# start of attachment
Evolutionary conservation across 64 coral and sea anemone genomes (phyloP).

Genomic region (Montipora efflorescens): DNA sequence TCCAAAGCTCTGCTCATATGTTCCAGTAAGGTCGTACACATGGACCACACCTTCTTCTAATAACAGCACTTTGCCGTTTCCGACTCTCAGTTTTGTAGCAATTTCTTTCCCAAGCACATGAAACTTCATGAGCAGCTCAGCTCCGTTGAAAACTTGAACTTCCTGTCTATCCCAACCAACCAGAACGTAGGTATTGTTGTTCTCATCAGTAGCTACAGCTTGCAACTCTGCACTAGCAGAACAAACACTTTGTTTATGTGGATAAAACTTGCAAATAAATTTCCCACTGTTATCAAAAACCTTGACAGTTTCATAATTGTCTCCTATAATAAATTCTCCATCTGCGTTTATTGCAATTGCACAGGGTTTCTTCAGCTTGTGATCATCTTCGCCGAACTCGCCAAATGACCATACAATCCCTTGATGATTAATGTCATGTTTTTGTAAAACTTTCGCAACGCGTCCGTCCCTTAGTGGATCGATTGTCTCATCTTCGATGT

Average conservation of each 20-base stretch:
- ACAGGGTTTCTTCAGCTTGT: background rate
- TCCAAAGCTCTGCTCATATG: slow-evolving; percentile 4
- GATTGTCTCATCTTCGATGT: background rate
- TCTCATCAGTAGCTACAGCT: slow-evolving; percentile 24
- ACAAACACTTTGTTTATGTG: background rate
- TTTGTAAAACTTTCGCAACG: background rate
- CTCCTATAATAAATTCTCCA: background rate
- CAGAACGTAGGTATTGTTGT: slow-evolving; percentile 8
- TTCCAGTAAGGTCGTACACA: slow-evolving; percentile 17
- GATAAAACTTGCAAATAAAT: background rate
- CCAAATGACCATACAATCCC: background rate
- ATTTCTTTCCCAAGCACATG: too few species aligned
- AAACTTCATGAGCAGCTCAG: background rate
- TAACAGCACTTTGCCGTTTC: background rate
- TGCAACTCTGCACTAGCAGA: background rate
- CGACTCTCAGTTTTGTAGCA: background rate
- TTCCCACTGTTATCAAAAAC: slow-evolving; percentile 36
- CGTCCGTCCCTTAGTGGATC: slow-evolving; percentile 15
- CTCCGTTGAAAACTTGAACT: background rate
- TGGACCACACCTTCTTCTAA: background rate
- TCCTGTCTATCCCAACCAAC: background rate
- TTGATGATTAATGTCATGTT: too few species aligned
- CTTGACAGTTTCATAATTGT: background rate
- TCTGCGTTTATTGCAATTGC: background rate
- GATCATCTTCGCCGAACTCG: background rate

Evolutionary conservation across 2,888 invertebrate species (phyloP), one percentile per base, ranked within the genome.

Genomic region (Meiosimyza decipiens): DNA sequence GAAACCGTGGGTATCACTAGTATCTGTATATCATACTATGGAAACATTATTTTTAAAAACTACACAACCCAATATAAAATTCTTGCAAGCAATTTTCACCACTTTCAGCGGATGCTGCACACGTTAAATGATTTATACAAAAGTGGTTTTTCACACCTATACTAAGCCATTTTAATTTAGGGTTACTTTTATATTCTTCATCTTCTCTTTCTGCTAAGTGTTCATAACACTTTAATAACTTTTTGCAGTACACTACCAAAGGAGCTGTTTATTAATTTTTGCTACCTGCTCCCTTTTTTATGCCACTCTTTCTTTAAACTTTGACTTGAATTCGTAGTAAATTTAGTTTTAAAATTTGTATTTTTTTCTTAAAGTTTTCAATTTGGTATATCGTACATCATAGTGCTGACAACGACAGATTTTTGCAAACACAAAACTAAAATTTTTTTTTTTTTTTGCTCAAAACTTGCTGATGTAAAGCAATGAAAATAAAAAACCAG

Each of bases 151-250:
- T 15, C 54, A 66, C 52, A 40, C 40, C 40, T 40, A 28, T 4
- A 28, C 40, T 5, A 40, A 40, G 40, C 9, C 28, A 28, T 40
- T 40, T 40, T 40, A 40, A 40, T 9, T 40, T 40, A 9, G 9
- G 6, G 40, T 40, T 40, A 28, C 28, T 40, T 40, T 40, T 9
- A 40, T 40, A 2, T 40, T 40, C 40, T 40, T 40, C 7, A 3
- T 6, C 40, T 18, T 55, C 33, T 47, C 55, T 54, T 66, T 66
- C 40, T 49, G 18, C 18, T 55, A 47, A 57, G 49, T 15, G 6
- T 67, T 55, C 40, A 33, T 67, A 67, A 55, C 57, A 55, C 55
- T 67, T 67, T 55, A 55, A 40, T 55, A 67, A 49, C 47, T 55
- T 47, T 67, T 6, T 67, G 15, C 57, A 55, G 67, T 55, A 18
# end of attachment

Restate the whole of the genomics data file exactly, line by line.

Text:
Evolutionary conservation across 64 coral and sea anemone genomes (phyloP).

Genomic region (Montipora efflorescens): DNA sequence TCCAAAGCTCTGCTCATATGTTCCAGTAAGGTCGTACACATGGACCACACCTTCTTCTAATAACAGCACTTTGCCGTTTCCGACTCTCAGTTTTGTAGCAATTTCTTTCCCAAGCACATGAAACTTCATGAGCAGCTCAGCTCCGTTGAAAACTTGAACTTCCTGTCTATCCCAACCAACCAGAACGTAGGTATTGTTGTTCTCATCAGTAGCTACAGCTTGCAACTCTGCACTAGCAGAACAAACACTTTGTTTATGTGGATAAAACTTGCAAATAAATTTCCCACTGTTATCAAAAACCTTGACAGTTTCATAATTGTCTCCTATAATAAATTCTCCATCTGCGTTTATTGCAATTGCACAGGGTTTCTTCAGCTTGTGATCATCTTCGCCGAACTCGCCAAATGACCATACAATCCCTTGATGATTAATGTCATGTTTTTGTAAAACTTTCGCAACGCGTCCGTCCCTTAGTGGATCGATTGTCTCATCTTCGATGT

Average conservation of each 20-base stretch:
- ACAGGGTTTCTTCAGCTTGT: background rate
- TCCAAAGCTCTGCTCATATG: slow-evolving; percentile 4
- GATTGTCTCATCTTCGATGT: background rate
- TCTCATCAGTAGCTACAGCT: slow-evolving; percentile 24
- ACAAACACTTTGTTTATGTG: background rate
- TTTGTAAAACTTTCGCAACG: background rate
- CTCCTATAATAAATTCTCCA: background rate
- CAGAACGTAGGTATTGTTGT: slow-evolving; percentile 8
- TTCCAGTAAGGTCGTACACA: slow-evolving; percentile 17
- GATAAAACTTGCAAATAAAT: background rate
- CCAAATGACCATACAATCCC: background rate
- ATTTCTTTCCCAAGCACATG: too few species aligned
- AAACTTCATGAGCAGCTCAG: background rate
- TAACAGCACTTTGCCGTTTC: background rate
- TGCAACTCTGCACTAGCAGA: background rate
- CGACTCTCAGTTTTGTAGCA: background rate
- TTCCCACTGTTATCAAAAAC: slow-evolving; percentile 36
- CGTCCGTCCCTTAGTGGATC: slow-evolving; percentile 15
- CTCCGTTGAAAACTTGAACT: background rate
- TGGACCACACCTTCTTCTAA: background rate
- TCCTGTCTATCCCAACCAAC: background rate
- TTGATGATTAATGTCATGTT: too few species aligned
- CTTGACAGTTTCATAATTGT: background rate
- TCTGCGTTTATTGCAATTGC: background rate
- GATCATCTTCGCCGAACTCG: background rate

Evolutionary conservation across 2,888 invertebrate species (phyloP), one percentile per base, ranked within the genome.

Genomic region (Meiosimyza decipiens): DNA sequence GAAACCGTGGGTATCACTAGTATCTGTATATCATACTATGGAAACATTATTTTTAAAAACTACACAACCCAATATAAAATTCTTGCAAGCAATTTTCACCACTTTCAGCGGATGCTGCACACGTTAAATGATTTATACAAAAGTGGTTTTTCACACCTATACTAAGCCATTTTAATTTAGGGTTACTTTTATATTCTTCATCTTCTCTTTCTGCTAAGTGTTCATAACACTTTAATAACTTTTTGCAGTACACTACCAAAGGAGCTGTTTATTAATTTTTGCTACCTGCTCCCTTTTTTATGCCACTCTTTCTTTAAACTTTGACTTGAATTCGTAGTAAATTTAGTTTTAAAATTTGTATTTTTTTCTTAAAGTTTTCAATTTGGTATATCGTACATCATAGTGCTGACAACGACAGATTTTTGCAAACACAAAACTAAAATTTTTTTTTTTTTTTGCTCAAAACTTGCTGATGTAAAGCAATGAAAATAAAAAACCAG

Each of bases 151-250:
- T 15, C 54, A 66, C 52, A 40, C 40, C 40, T 40, A 28, T 4
- A 28, C 40, T 5, A 40, A 40, G 40, C 9, C 28, A 28, T 40
- T 40, T 40, T 40, A 40, A 40, T 9, T 40, T 40, A 9, G 9
- G 6, G 40, T 40, T 40, A 28, C 28, T 40, T 40, T 40, T 9
- A 40, T 40, A 2, T 40, T 40, C 40, T 40, T 40, C 7, A 3
- T 6, C 40, T 18, T 55, C 33, T 47, C 55, T 54, T 66, T 66
- C 40, T 49, G 18, C 18, T 55, A 47, A 57, G 49, T 15, G 6
- T 67, T 55, C 40, A 33, T 67, A 67, A 55, C 57, A 55, C 55
- T 67, T 67, T 55, A 55, A 40, T 55, A 67, A 49, C 47, T 55
- T 47, T 67, T 6, T 67, G 15, C 57, A 55, G 67, T 55, A 18